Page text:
In a statement issued over Ekho Moskvy Radio, the Russian presidential spokesman for issues relating to Chechnya, Sergei Yastrzhembsky, underscored his belief that the current winter will be the last for the resistance in Chechnya. “The affair is coming to an end,” Yastrzhembsky asserted. The separatists, he claimed, are running out of ammunition and of supplies of food, medicine and warm clothing. In addition, “the international climate has also not improved for the terrorists” (RIA Novosti, December 13). Despite his optimistic take on future developments, Yastrzhembsky noted that journalists working in Chechnya will continue to need to receive “special accreditation” from the Russian authorities. “For the time being,” he said, “we are forced to act according to the previous procedures, and I cannot cite a concrete timetable for their being revoked” (Strana.ru, December 13).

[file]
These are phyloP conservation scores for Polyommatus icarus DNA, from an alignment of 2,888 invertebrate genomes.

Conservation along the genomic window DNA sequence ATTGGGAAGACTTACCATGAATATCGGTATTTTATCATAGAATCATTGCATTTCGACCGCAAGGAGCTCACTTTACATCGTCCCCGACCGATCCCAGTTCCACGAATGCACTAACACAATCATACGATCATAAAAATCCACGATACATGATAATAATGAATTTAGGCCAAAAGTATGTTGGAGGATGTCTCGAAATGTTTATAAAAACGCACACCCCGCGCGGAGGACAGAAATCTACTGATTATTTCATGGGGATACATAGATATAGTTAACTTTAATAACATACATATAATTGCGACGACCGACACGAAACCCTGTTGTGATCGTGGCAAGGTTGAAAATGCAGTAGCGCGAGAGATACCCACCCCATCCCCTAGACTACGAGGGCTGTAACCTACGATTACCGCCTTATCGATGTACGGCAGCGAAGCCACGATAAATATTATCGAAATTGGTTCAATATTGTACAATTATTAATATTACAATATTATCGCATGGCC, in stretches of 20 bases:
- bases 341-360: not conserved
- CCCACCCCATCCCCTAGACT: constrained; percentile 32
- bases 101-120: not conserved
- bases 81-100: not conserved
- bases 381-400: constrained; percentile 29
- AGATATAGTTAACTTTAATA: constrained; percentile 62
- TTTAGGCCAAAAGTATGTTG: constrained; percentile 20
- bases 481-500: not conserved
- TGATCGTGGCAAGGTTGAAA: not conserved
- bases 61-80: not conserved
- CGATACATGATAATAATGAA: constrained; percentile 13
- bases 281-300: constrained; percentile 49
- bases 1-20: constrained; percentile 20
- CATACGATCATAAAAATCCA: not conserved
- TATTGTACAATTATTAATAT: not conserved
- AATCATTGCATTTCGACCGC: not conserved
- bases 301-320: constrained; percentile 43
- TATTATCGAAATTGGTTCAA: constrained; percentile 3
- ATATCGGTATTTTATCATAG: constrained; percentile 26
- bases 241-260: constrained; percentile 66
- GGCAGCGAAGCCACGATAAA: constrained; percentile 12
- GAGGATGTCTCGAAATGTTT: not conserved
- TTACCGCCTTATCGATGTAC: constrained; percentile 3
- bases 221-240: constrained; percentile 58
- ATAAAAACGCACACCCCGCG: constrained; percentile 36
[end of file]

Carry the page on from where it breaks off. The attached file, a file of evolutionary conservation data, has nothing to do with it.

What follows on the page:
In a similar vein, Viktor Kazantsev, the plenipotentiary Russian presidential representative in the Southern Federal District, recently predicted that the “antiterrorist operation” in Chechnya would be completed by the spring of 2002 (Interfax, December 7). As for talks with the separatists, Kazantsev said that the contacts with representatives of Aslan Maskhadov could go forward only if the rebels gave up their demands for independence. “Once again, they are talking about an independent Ichkeria,” he groused (AP, December 8).